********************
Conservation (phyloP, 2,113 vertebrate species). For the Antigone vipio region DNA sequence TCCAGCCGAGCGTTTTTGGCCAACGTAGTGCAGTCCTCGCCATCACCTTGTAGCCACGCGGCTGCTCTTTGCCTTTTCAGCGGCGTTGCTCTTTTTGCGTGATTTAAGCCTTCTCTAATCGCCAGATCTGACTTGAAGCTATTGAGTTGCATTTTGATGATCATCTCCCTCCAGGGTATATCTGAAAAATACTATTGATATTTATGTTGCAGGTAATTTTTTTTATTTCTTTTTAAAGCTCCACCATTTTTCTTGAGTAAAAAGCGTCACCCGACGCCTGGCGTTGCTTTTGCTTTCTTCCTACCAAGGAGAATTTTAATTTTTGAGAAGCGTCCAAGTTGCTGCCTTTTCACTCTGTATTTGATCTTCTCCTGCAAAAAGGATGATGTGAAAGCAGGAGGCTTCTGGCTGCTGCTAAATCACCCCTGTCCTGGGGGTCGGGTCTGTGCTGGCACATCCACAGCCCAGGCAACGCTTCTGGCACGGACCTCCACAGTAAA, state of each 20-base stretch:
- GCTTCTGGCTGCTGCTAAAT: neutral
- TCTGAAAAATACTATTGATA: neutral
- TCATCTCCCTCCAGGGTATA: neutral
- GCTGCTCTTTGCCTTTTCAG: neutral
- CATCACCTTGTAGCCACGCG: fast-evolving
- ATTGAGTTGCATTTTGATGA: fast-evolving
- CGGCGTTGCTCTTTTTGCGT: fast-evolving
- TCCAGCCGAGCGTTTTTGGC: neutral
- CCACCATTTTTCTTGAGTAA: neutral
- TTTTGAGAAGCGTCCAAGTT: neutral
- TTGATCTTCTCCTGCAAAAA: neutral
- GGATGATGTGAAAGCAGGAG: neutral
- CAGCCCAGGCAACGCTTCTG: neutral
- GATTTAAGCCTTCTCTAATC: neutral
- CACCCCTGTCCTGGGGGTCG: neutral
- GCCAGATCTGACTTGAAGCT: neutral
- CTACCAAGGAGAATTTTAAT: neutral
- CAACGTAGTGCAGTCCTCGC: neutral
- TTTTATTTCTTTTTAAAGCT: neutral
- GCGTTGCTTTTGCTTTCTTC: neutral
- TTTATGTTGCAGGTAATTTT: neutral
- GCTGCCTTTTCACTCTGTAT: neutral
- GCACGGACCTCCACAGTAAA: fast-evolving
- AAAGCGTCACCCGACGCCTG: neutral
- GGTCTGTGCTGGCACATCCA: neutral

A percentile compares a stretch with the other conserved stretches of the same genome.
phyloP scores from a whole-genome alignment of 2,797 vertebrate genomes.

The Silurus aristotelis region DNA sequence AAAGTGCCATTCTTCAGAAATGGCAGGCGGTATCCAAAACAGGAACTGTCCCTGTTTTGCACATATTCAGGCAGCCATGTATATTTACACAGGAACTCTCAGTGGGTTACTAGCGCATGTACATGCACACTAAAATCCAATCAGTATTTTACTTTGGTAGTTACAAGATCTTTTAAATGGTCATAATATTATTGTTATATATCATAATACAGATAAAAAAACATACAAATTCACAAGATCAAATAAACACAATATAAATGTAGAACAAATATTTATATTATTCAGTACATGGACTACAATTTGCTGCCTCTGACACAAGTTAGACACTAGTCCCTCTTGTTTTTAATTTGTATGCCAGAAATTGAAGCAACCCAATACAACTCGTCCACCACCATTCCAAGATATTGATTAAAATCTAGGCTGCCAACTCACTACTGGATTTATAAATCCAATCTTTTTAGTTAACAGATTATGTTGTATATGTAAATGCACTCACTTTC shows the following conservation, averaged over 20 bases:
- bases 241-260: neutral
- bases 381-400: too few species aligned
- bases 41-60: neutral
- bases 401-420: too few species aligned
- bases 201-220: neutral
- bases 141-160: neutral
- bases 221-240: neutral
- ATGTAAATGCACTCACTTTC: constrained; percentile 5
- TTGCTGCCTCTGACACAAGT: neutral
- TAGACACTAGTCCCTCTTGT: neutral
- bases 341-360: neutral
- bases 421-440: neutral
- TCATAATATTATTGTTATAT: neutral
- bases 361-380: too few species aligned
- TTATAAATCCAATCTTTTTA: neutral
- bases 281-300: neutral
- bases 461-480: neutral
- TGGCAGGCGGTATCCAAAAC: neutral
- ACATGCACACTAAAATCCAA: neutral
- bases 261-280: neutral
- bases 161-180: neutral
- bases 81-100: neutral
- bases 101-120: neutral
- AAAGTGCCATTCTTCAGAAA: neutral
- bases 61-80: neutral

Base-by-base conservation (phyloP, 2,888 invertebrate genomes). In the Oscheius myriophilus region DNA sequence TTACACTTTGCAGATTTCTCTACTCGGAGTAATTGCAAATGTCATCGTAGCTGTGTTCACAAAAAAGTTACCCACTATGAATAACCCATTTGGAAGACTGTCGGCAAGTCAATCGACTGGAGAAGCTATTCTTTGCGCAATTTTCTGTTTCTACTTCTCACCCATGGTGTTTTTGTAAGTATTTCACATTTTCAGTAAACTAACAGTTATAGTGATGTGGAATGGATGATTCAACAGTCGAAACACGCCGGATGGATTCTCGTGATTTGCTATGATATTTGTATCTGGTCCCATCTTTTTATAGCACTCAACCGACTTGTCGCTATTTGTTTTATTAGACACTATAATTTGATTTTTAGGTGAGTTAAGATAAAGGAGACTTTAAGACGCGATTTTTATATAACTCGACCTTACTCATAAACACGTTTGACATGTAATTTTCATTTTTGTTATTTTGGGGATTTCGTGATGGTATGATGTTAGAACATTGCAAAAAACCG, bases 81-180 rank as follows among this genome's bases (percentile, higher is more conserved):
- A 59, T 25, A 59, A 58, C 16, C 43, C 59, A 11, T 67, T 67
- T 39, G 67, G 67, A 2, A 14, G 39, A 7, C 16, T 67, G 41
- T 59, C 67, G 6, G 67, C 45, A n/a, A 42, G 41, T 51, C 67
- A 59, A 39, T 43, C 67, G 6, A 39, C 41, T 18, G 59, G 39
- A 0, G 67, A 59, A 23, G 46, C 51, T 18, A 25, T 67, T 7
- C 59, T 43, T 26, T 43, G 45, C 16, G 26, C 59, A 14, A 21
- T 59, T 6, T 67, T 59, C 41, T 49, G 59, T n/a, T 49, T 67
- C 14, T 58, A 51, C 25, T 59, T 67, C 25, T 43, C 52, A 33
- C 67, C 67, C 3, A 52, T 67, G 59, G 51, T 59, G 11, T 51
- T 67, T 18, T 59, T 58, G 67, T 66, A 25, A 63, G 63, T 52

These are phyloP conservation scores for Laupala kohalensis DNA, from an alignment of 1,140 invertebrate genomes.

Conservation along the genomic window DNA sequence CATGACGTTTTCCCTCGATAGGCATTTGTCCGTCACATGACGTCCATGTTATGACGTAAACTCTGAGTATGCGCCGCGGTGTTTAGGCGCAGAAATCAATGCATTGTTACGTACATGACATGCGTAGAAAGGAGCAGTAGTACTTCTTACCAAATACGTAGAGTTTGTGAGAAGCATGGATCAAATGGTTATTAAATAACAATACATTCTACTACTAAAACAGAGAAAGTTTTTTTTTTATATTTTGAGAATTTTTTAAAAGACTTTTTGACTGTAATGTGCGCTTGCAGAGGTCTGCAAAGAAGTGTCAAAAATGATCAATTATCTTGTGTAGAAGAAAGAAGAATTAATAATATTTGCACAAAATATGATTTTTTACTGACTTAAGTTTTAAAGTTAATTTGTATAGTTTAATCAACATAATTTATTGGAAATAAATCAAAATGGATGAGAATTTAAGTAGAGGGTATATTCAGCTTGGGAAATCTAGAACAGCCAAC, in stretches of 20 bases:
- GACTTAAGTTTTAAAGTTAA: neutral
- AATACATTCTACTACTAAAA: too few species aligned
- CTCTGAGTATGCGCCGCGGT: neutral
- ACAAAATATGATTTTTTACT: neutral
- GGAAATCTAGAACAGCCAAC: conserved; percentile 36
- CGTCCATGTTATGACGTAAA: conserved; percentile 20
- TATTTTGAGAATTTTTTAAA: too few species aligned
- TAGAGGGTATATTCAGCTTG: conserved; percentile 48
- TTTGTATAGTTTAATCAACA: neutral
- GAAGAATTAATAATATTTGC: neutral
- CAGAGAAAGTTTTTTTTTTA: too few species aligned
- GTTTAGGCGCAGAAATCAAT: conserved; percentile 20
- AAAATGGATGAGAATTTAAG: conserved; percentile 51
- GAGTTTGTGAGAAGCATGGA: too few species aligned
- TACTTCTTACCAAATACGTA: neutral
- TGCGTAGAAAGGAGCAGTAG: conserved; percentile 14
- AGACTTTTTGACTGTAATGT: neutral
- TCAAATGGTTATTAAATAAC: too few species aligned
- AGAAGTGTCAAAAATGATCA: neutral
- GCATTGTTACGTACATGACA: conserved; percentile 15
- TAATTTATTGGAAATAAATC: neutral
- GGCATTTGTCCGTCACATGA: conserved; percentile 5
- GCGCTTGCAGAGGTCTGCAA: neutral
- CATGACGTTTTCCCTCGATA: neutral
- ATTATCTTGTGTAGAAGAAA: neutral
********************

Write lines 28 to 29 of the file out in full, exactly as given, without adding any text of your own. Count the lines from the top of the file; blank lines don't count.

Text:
phyloP scores from a whole-genome alignment of 2,797 vertebrate genomes.

The Silurus aristotelis region DNA sequence AAAGTGCCATTCTTCAGAAATGGCAGGCGGTATCCAAAACAGGAACTGTCCCTGTTTTGCACATATTCAGGCAGCCATGTATATTTACACAGGAACTCTCAGTGGGTTACTAGCGCATGTACATGCACACTAAAATCCAATCAGTATTTTACTTTGGTAGTTACAAGATCTTTTAAATGGTCATAATATTATTGTTATATATCATAATACAGATAAAAAAACATACAAATTCACAAGATCAAATAAACACAATATAAATGTAGAACAAATATTTATATTATTCAGTACATGGACTACAATTTGCTGCCTCTGACACAAGTTAGACACTAGTCCCTCTTGTTTTTAATTTGTATGCCAGAAATTGAAGCAACCCAATACAACTCGTCCACCACCATTCCAAGATATTGATTAAAATCTAGGCTGCCAACTCACTACTGGATTTATAAATCCAATCTTTTTAGTTAACAGATTATGTTGTATATGTAAATGCACTCACTTTC shows the following conservation, averaged over 20 bases: